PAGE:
JOHANESBURG: All-rounder Hansie Cronje, who died on this day in 2002, flirted with greatness but succumbed to temptation, exposing the dark world of bribery in cricket before his tragic death in a plane crash at the age of 32.
The perennially scowling South African averaged above 36 with the bat both in tests and one-dayers and was more than a handy medium pacer. But it was his inspirational skill as a leader which stood out.
Under the Bloemfontein-born Cronje, South Africa registered series victories against every other major cricketing nation except Australia.
In his 53 tests in charge, the Proteas won 27 and lost only 11 matches, although his hopes of leading South Africa to a World Cup title never materialised. “Hansie was a great leader,” team mate Gary Kirsten said in his tribute after Cronje’s tragic early death.
“He was an inspiration to me when I first came into the national team and he gave me confidence. It was impossible not to respect him.”
Succeeding Kepler Wessels in the job, Cronje forged a fruitful partnership with Bob Woolmer, a coming together of an uncompromising leader and an innovative coach.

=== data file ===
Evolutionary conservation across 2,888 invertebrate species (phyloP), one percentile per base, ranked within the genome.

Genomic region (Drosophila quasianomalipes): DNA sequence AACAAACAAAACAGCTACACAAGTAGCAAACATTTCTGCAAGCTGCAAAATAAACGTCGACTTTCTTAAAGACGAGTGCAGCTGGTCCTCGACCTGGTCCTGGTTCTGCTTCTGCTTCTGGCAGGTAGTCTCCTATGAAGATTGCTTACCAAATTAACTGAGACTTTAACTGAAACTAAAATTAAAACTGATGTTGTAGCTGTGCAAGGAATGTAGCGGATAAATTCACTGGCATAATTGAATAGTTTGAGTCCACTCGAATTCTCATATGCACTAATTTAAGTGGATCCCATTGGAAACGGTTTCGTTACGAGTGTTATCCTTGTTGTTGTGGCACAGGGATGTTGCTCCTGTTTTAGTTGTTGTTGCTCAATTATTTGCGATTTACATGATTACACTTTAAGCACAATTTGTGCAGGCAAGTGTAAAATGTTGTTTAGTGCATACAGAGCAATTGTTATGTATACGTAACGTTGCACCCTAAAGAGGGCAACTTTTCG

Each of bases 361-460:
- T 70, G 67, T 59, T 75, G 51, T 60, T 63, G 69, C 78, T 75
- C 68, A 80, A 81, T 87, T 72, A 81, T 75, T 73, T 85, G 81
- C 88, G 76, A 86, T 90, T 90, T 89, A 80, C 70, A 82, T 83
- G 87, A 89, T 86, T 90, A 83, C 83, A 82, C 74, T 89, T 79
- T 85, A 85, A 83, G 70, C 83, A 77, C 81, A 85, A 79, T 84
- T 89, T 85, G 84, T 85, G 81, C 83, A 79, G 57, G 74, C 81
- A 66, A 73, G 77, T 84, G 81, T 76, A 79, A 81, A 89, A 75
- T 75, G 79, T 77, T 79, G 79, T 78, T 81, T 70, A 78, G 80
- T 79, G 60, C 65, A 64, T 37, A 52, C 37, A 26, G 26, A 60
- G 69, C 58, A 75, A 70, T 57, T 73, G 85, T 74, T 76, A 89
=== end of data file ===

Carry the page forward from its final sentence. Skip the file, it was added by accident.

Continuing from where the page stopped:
Their chemistry and tough-minded approach to the job was best illustrated in the 1999 World Cup.
In their tournament opener against India, Cronje had to be asked by the match referee to remove an earpiece he wore to communicate with Woolmer. But together they led the side through to the semi-final, where they were eliminated after a tied match against Australia.
Two years before his death, Cronje’s admission that he had taken bribes from an Indian bookmaker to fix matches shook the sport to its foundations.
Delhi Police had been probing an unrelated extortion case when they stumbled upon a tape that eventually led to the unearthing of the scandal.
After initially denying fixing charges, Cronje confessed his role to an inquiry commission in South Africa and was subsequently banned from the game for life.
“In a moment of stupidity and weakness I allowed Satan and the world to dictate terms to me,” Cronje, a devout Christian, said in a confession to a church leader, couching it in Biblical terms.
“The moment I took my eyes off Jesus, my whole world turned dark.”
The lapse of judgment was all the more damaging coming from a charismatic leader who commanded absolute loyalty in his team mates.
The widespread scandal also resulted in life bans for former India captain Mohammad Azharuddin and ex-Pakistan skipper Salim Malik, while several others were implicated.
The International Cricket Council (ICC) subsequently ramped up anti-corruption measures but traces of the scandal continue to haunt the game.
In February, extradited London-based Indian bookmaker Sanjeev Chawla, accused of involvement in an affair eventually nicknamed “Hansiegate”, was taken into police custody in New Delhi. He was granted bail in May but the case continues. – Reuters